Tuesday, 23 October 2012


Measure of Processes of Care (MPOC)
(Available to download free from Internet)

Rony Schenker make the following stimulating Comment to Conductive World's recent posting on developments in Norway:

There are some measurements of processes of practice available which are standardized and therefore valid, not less than outcome measures, e.g. MPOC56 and the MPOC-SP to measure processes of care and family-centered service.


Thanks, Rony, for introducing me to the MPOC materials. I am afraid that I could not find them in the Mental Measurement Yearbooks so I had to make my own very quick analysis based only upon the URL that you sent me. Here are some brief thoughts on the actual instrument.
  • The report that I read seems comprehensive – and honest. I could really see the process of test-construction
  • This is a rating scale of parents' views rather than a direct sample of the behaviours in question
  • I would regard these views as outcomes rather than direct insight into the processes involved in creating them
  • Psychometric detail looks impressive but I wonder about proposing a reliability amongst indications of validity I also question inclusion of face validity in a psychometric discussion of this nature, as it really means no more than plausibility within a given reference group
  • The items from which these instruments were derived come from the experiences of people experienced in services as presently exist in their given social context – they will inevitably therefore have a bias or some sort, omitting possible considerations or emphases of different kinds of service manifest in othersocial contexts.
I am afraid that to do this report justice would take far more time (and a far better memory of psychometrics!) that I can offe. Further, I have no time to follow up on literature on MPOC's actual use and/or validation studies in the field. I leave such essential tasks to those who may consider using this instrument in practice.
As for the present context, it is unlikely that in any knowable future CE will have the resources, personal or financial, to create such instruments of its own and will be therefore obliged to 'borrow' already developed ones like these. Such borrowings might serve useful purposes in service-evaluation, for comparisons across time, across age-groups, between different kinds of provision etc. Given your interest here I presume that you are already testing them in such a way and I look forward to seeing eventually how it goes. I do wonder about my above caveat on item selection (and perhaps a subtler point about the desired conductor-client relationship underpinning this, that I cannot quite concretise in my mind), and about possible cultural differences.

None of this, though, is really what I was struggling to express in my posting. MPOC is a 'self-report measure of parents' perceptions of the extent to which the health services they and their child(ren) receive are family-centred.' As noted above, I regard such parental ratings of how they regard such matters of service-oucome rather than process itself. By 'the actual processes of practice'. I myself had in mind direct sampling of what actually happens within the dynamic transactions of upbringing and intervention, as it happens, in real time and in vivo, with particular interest in identifying which forces (more likely combination of forces) lead learning and development in this direction or that. This is of course related not so much to 'what is' or 'what has been' as to 'what might be', and includes the upbringer/intervener in the process, actively, as an essential part of the process. Sorry to express this awkwardly. I am not the only one to find difficulty in recounting the dynamics of transaction concisely!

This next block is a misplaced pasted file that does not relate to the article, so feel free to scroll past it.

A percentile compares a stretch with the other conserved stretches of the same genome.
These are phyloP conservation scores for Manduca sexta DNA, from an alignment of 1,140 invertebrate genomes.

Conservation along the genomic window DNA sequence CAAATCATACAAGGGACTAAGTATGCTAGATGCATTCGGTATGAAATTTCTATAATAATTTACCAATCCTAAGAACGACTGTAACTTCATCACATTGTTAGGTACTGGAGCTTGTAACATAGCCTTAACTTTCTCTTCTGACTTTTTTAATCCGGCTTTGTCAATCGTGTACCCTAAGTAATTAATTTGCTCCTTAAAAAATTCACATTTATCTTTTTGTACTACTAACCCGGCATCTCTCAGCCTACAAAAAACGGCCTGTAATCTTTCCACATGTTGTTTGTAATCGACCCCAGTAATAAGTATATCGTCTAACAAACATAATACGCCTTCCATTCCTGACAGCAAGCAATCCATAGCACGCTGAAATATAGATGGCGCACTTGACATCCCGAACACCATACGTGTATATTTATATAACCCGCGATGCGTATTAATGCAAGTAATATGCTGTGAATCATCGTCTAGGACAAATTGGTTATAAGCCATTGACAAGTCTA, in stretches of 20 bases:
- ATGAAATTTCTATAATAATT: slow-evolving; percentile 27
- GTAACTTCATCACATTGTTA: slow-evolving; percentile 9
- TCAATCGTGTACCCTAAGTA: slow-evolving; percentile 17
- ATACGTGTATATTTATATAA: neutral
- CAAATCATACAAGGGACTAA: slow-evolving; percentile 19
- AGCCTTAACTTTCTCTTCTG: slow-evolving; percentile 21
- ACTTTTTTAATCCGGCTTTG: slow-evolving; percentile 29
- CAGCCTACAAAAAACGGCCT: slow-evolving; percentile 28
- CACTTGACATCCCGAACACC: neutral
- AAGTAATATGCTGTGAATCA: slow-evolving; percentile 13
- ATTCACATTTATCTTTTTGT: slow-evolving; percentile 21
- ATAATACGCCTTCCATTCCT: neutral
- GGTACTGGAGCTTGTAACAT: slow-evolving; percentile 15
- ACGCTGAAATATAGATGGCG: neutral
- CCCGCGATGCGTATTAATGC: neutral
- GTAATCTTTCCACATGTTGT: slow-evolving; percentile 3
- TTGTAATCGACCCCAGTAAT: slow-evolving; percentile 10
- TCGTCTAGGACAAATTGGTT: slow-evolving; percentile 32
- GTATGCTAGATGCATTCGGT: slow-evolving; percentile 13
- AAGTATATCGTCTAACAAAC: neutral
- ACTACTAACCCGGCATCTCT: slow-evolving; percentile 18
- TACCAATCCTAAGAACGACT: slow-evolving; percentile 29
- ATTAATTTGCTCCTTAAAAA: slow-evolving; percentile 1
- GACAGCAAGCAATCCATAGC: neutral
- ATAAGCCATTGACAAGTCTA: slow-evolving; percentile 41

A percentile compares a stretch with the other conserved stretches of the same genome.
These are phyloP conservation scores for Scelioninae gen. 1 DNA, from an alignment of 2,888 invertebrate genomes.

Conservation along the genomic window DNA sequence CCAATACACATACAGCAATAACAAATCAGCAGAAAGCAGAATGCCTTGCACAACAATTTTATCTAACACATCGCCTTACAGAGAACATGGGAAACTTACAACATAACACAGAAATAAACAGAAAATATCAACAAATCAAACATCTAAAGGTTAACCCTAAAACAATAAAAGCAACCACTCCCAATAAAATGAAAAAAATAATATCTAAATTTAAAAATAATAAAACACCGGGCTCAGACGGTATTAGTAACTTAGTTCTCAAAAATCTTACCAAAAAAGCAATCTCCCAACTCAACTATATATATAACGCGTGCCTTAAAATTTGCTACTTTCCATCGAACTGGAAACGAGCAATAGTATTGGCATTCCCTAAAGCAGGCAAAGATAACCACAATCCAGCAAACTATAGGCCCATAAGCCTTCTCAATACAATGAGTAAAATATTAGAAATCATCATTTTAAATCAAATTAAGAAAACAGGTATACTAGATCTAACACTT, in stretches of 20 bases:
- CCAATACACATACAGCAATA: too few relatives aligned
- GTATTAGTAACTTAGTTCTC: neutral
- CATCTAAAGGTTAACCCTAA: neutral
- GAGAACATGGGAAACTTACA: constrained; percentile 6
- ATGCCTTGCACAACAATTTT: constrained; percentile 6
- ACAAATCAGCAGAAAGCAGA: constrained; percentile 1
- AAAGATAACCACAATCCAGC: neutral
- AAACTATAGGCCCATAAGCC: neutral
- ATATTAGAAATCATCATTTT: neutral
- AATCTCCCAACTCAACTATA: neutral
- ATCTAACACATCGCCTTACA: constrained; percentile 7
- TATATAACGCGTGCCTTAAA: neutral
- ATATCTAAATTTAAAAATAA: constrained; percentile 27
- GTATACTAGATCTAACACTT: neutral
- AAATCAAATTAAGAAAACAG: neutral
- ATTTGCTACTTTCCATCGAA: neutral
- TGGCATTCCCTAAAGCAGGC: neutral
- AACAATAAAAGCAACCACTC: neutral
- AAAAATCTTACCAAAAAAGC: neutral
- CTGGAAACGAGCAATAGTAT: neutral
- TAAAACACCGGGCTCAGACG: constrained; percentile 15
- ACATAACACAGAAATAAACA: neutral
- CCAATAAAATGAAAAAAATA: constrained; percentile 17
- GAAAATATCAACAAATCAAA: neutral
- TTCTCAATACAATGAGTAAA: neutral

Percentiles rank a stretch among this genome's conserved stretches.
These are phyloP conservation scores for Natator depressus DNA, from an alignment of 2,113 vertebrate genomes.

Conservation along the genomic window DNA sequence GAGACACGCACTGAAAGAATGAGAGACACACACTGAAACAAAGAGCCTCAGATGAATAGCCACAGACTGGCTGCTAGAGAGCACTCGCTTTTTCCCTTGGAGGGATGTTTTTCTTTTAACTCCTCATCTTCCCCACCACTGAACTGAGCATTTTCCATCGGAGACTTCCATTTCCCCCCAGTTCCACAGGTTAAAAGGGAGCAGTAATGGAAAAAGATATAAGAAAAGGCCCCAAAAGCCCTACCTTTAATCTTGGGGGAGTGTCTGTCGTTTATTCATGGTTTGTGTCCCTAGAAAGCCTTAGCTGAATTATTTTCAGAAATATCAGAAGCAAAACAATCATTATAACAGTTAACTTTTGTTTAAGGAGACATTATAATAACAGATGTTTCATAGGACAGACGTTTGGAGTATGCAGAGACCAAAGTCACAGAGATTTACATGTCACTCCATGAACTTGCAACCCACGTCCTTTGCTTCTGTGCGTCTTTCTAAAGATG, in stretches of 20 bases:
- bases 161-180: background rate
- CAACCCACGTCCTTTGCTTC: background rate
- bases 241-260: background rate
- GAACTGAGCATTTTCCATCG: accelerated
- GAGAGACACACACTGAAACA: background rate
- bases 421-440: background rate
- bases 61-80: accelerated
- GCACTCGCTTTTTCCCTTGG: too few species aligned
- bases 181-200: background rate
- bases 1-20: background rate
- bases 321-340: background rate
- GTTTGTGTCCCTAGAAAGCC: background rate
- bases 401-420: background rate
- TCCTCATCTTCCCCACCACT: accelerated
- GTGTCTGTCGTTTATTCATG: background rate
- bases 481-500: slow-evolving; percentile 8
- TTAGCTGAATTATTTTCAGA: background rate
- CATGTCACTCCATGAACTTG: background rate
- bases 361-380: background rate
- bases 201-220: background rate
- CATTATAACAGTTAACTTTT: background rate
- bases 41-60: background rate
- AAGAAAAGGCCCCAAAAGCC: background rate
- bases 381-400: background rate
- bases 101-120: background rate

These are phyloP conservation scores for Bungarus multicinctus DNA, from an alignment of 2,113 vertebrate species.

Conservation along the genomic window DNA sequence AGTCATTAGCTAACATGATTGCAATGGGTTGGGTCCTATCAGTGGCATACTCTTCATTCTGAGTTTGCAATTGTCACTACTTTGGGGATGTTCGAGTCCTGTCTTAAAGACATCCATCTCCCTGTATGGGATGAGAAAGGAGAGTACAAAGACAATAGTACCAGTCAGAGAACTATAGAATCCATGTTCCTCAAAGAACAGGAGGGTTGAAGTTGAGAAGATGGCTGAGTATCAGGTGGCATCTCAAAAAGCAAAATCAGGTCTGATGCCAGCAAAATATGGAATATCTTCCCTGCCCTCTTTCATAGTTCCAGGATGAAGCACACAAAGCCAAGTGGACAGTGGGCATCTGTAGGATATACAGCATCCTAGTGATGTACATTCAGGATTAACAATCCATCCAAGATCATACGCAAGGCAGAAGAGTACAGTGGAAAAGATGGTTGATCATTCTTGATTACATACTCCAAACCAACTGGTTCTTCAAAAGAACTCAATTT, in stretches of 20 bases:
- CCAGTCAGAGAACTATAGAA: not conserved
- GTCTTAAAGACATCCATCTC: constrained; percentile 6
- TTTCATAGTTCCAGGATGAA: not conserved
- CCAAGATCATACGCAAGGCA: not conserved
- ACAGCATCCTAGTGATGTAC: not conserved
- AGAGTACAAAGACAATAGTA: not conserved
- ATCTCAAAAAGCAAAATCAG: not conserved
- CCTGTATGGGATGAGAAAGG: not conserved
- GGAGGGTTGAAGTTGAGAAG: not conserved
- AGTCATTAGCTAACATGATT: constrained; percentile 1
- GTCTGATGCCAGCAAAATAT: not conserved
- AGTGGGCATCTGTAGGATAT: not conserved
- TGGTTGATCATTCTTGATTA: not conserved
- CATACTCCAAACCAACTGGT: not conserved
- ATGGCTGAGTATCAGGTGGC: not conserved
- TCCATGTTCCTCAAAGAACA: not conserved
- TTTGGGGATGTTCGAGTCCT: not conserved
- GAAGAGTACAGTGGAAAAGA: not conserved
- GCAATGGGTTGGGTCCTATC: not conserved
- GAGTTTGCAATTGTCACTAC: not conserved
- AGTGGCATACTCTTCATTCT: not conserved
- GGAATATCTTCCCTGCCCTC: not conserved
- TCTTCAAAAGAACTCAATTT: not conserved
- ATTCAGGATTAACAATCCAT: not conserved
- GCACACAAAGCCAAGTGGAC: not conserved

Of course, developing formal means to achieve this, or even just formal description, has been so far beyond the world of CE, though informal articulation is not – and this is perhaps an essential step along the way.
Of more immediate concern, the current events in Stockholm may well have been a context in which use of MPOC or something similar might have helped illuminate the discussion, and this ought to be born in mind by bidders for future contracts, in that country and elsewhere. But in future, if competition between systems is to become a feature of  contested tendering, then 'conductive' bidders should look very cautiously at the appropriateness of items making up such instruments for the outcomes that conductive interventions might hope to demonstrate.
By the way, a final point, you wrote 'standardized and therefore valid'. I saw no standardisation of MPOC in the report that I read, if by that is meant the creation of norms (though there may of course be such in later published literature). Even if there are, the long, sad history of psychometrics would suggest that standardisation can hardly serve as reassurance on validity, in any context!
I shall try and respond to your second Comment as soon as I can find time. Thanks for being such a wonderful foil.
King, S., Rosenbaum, P., King, G. (1995) The Measure of Processes of Care (MPOC); a means to assess family centres behaviours of health-care providers, McMaster University
Sutton, A. (2012) Evidence is not enough: Stockholm as paradigm example? Conductive World, 22 October

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